Myocardial perfusion scintigraphy (MPS) is an established non-invasive technique for the diagnosis and management of patients with suspected or known coronary artery disease. Because of the wealth of prognostic data, MPS single photon emission computed tomography (SPECT) is the most commonly used functional test to detect inducible ischaemia. However, the increasing availability of positron emission tomography (PET) scanners for oncology along with the introduction of the generator-produced PET tracer rubidium-82 (82Rb) has helped the growth of MPS PET.Sources of data
Relevant review articles, primary literature and clinical guidelines identified through medical literature search engines.Areas of agreement
PET offers advantages over SPECT, including increased patient throughput because of rapid scanning protocols, reduced radiation exposure to patients and the ability to quantify tracer distribution accurately and hence measure myocardial perfusion in millilitre per gram per minute and hence myocardial perfusion reserve (MPR).Areas of controversy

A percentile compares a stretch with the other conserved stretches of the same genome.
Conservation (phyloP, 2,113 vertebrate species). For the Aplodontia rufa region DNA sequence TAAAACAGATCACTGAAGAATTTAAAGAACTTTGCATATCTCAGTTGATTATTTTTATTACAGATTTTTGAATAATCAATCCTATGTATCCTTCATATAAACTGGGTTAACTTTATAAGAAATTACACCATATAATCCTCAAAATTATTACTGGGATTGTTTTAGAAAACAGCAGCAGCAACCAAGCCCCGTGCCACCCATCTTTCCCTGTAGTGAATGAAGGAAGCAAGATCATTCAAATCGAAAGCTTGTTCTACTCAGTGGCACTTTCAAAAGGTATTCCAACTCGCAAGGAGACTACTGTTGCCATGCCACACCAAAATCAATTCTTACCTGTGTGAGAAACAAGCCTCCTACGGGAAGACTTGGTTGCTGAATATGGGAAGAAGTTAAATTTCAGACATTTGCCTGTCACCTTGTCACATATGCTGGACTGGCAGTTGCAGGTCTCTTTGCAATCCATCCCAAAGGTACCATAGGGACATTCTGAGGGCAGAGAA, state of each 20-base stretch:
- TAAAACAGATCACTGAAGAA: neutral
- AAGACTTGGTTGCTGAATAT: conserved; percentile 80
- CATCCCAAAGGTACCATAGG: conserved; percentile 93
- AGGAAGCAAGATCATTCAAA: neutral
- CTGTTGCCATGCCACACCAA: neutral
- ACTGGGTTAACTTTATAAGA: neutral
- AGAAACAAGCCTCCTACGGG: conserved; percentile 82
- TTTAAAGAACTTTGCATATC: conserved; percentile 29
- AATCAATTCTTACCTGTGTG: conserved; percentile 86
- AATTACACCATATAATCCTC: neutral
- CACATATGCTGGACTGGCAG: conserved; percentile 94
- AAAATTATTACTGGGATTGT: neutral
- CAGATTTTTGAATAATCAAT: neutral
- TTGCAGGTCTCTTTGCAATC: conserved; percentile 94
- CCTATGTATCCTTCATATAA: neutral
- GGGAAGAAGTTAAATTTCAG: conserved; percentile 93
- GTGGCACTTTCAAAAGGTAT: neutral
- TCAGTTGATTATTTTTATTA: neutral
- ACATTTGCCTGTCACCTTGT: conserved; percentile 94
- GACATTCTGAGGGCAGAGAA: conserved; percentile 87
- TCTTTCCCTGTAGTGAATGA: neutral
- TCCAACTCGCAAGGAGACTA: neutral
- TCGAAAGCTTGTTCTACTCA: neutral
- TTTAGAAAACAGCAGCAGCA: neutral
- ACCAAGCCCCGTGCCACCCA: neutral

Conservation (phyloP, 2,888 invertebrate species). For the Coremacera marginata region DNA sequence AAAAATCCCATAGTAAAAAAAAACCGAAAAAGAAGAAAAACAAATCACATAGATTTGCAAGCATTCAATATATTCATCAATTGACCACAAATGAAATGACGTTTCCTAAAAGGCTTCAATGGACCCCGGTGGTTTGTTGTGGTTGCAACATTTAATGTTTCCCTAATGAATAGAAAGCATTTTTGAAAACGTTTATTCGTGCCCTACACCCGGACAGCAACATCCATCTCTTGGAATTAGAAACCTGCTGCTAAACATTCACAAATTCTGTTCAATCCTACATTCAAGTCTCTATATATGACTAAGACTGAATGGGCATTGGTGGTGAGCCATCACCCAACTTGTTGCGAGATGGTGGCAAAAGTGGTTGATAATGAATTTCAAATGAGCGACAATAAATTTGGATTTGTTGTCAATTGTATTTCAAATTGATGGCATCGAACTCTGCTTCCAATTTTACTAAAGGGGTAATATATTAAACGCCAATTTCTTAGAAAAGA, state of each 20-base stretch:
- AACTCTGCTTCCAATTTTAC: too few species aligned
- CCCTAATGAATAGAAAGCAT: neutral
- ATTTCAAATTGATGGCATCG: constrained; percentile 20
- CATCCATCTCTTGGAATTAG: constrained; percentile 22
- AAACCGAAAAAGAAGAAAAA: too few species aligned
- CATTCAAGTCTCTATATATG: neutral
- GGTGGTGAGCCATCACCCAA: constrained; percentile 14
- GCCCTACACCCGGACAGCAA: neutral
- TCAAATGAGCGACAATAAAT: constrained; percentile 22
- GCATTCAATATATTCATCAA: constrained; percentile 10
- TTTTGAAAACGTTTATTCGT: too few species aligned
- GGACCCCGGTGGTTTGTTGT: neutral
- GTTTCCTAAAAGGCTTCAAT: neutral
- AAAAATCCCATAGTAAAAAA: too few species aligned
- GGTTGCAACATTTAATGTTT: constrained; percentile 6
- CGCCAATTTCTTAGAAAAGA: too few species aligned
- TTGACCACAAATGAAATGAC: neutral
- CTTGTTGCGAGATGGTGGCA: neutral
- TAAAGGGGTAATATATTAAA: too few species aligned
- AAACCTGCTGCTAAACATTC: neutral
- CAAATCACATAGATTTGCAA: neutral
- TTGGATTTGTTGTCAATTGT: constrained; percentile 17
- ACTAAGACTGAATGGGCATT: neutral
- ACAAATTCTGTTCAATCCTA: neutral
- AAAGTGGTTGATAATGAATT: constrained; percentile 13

Although PET has advantages over SPECT, there are no large-scale prognostic or cost-effectiveness data to support it use as the primary MPS technique.Growing points
A wider use of absolute measurements of perfusion has the potential to improve diagnostic accuracy and to add prognostic value over relative assessment of myocardial perfusion.Areas timely for developing research
Assessment of absolute myocardial perfusion may provide insight into the effects of traditional risk factors on perfusion reserve and the impact of risk factor modifications on progression of coronary artery disease.